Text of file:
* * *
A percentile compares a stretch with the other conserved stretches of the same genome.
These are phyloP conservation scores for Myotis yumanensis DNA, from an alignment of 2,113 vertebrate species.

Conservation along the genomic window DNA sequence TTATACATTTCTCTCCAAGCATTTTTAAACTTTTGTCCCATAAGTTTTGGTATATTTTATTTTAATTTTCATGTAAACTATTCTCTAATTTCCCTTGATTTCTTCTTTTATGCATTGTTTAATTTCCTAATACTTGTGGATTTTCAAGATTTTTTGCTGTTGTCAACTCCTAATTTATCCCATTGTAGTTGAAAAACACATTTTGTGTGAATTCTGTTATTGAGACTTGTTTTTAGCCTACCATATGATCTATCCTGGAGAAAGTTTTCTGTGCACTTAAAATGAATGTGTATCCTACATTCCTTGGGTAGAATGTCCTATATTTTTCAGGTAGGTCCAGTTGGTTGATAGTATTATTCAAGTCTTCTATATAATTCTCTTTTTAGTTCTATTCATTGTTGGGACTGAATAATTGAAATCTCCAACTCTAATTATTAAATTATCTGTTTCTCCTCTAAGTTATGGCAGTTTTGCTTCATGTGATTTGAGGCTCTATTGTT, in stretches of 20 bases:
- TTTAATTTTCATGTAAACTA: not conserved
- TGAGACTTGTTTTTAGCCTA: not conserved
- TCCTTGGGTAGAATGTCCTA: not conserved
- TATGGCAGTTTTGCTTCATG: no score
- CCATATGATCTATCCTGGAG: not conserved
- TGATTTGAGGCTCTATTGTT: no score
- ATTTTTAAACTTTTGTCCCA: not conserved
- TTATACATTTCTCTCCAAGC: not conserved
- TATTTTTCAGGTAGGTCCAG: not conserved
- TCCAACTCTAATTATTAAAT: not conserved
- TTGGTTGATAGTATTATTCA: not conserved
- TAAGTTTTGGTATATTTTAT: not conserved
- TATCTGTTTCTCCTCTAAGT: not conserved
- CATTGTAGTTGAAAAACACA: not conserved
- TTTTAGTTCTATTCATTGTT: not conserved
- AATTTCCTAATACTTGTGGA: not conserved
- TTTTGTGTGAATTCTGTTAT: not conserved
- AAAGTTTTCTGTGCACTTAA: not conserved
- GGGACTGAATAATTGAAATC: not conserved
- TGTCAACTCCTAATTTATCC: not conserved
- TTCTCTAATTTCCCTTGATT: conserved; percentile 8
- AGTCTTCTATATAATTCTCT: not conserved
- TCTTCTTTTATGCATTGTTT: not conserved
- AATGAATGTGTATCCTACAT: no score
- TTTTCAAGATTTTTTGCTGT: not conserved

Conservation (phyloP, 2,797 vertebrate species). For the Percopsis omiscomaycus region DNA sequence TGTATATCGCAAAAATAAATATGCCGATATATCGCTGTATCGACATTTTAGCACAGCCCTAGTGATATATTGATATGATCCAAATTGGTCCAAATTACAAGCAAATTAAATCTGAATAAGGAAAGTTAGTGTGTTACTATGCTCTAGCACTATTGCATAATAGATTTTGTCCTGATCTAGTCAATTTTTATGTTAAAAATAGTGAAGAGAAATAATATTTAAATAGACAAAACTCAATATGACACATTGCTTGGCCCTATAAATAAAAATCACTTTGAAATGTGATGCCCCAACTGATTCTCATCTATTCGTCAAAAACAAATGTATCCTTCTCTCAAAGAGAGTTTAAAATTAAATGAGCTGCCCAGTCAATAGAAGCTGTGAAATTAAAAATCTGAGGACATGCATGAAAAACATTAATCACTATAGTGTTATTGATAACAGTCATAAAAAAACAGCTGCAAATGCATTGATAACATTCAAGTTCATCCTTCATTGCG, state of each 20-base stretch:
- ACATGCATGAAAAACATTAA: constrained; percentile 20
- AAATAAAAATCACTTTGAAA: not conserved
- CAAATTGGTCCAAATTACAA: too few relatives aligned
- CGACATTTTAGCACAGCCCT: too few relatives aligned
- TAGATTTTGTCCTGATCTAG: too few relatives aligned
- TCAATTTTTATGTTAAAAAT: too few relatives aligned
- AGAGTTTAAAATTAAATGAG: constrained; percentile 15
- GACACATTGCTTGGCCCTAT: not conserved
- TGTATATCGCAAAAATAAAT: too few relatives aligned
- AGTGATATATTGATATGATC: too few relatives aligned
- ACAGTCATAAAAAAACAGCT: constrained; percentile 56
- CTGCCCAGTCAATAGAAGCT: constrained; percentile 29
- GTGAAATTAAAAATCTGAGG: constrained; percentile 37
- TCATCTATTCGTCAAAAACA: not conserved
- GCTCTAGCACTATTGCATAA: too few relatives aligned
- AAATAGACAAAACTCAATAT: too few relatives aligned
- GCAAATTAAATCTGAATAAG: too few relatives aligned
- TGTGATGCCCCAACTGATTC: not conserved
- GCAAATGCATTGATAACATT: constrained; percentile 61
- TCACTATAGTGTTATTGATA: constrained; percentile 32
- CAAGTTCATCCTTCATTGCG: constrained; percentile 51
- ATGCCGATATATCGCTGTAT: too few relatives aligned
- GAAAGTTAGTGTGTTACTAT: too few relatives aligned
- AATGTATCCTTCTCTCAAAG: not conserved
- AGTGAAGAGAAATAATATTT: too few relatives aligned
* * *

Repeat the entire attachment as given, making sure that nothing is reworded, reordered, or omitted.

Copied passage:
A percentile compares a stretch with the other conserved stretches of the same genome.
These are phyloP conservation scores for Myotis yumanensis DNA, from an alignment of 2,113 vertebrate species.

Conservation along the genomic window DNA sequence TTATACATTTCTCTCCAAGCATTTTTAAACTTTTGTCCCATAAGTTTTGGTATATTTTATTTTAATTTTCATGTAAACTATTCTCTAATTTCCCTTGATTTCTTCTTTTATGCATTGTTTAATTTCCTAATACTTGTGGATTTTCAAGATTTTTTGCTGTTGTCAACTCCTAATTTATCCCATTGTAGTTGAAAAACACATTTTGTGTGAATTCTGTTATTGAGACTTGTTTTTAGCCTACCATATGATCTATCCTGGAGAAAGTTTTCTGTGCACTTAAAATGAATGTGTATCCTACATTCCTTGGGTAGAATGTCCTATATTTTTCAGGTAGGTCCAGTTGGTTGATAGTATTATTCAAGTCTTCTATATAATTCTCTTTTTAGTTCTATTCATTGTTGGGACTGAATAATTGAAATCTCCAACTCTAATTATTAAATTATCTGTTTCTCCTCTAAGTTATGGCAGTTTTGCTTCATGTGATTTGAGGCTCTATTGTT, in stretches of 20 bases:
- TTTAATTTTCATGTAAACTA: not conserved
- TGAGACTTGTTTTTAGCCTA: not conserved
- TCCTTGGGTAGAATGTCCTA: not conserved
- TATGGCAGTTTTGCTTCATG: no score
- CCATATGATCTATCCTGGAG: not conserved
- TGATTTGAGGCTCTATTGTT: no score
- ATTTTTAAACTTTTGTCCCA: not conserved
- TTATACATTTCTCTCCAAGC: not conserved
- TATTTTTCAGGTAGGTCCAG: not conserved
- TCCAACTCTAATTATTAAAT: not conserved
- TTGGTTGATAGTATTATTCA: not conserved
- TAAGTTTTGGTATATTTTAT: not conserved
- TATCTGTTTCTCCTCTAAGT: not conserved
- CATTGTAGTTGAAAAACACA: not conserved
- TTTTAGTTCTATTCATTGTT: not conserved
- AATTTCCTAATACTTGTGGA: not conserved
- TTTTGTGTGAATTCTGTTAT: not conserved
- AAAGTTTTCTGTGCACTTAA: not conserved
- GGGACTGAATAATTGAAATC: not conserved
- TGTCAACTCCTAATTTATCC: not conserved
- TTCTCTAATTTCCCTTGATT: conserved; percentile 8
- AGTCTTCTATATAATTCTCT: not conserved
- TCTTCTTTTATGCATTGTTT: not conserved
- AATGAATGTGTATCCTACAT: no score
- TTTTCAAGATTTTTTGCTGT: not conserved

Conservation (phyloP, 2,797 vertebrate species). For the Percopsis omiscomaycus region DNA sequence TGTATATCGCAAAAATAAATATGCCGATATATCGCTGTATCGACATTTTAGCACAGCCCTAGTGATATATTGATATGATCCAAATTGGTCCAAATTACAAGCAAATTAAATCTGAATAAGGAAAGTTAGTGTGTTACTATGCTCTAGCACTATTGCATAATAGATTTTGTCCTGATCTAGTCAATTTTTATGTTAAAAATAGTGAAGAGAAATAATATTTAAATAGACAAAACTCAATATGACACATTGCTTGGCCCTATAAATAAAAATCACTTTGAAATGTGATGCCCCAACTGATTCTCATCTATTCGTCAAAAACAAATGTATCCTTCTCTCAAAGAGAGTTTAAAATTAAATGAGCTGCCCAGTCAATAGAAGCTGTGAAATTAAAAATCTGAGGACATGCATGAAAAACATTAATCACTATAGTGTTATTGATAACAGTCATAAAAAAACAGCTGCAAATGCATTGATAACATTCAAGTTCATCCTTCATTGCG, state of each 20-base stretch:
- ACATGCATGAAAAACATTAA: constrained; percentile 20
- AAATAAAAATCACTTTGAAA: not conserved
- CAAATTGGTCCAAATTACAA: too few relatives aligned
- CGACATTTTAGCACAGCCCT: too few relatives aligned
- TAGATTTTGTCCTGATCTAG: too few relatives aligned
- TCAATTTTTATGTTAAAAAT: too few relatives aligned
- AGAGTTTAAAATTAAATGAG: constrained; percentile 15
- GACACATTGCTTGGCCCTAT: not conserved
- TGTATATCGCAAAAATAAAT: too few relatives aligned
- AGTGATATATTGATATGATC: too few relatives aligned
- ACAGTCATAAAAAAACAGCT: constrained; percentile 56
- CTGCCCAGTCAATAGAAGCT: constrained; percentile 29
- GTGAAATTAAAAATCTGAGG: constrained; percentile 37
- TCATCTATTCGTCAAAAACA: not conserved
- GCTCTAGCACTATTGCATAA: too few relatives aligned
- AAATAGACAAAACTCAATAT: too few relatives aligned
- GCAAATTAAATCTGAATAAG: too few relatives aligned
- TGTGATGCCCCAACTGATTC: not conserved
- GCAAATGCATTGATAACATT: constrained; percentile 61
- TCACTATAGTGTTATTGATA: constrained; percentile 32
- CAAGTTCATCCTTCATTGCG: constrained; percentile 51
- ATGCCGATATATCGCTGTAT: too few relatives aligned
- GAAAGTTAGTGTGTTACTAT: too few relatives aligned
- AATGTATCCTTCTCTCAAAG: not conserved
- AGTGAAGAGAAATAATATTT: too few relatives aligned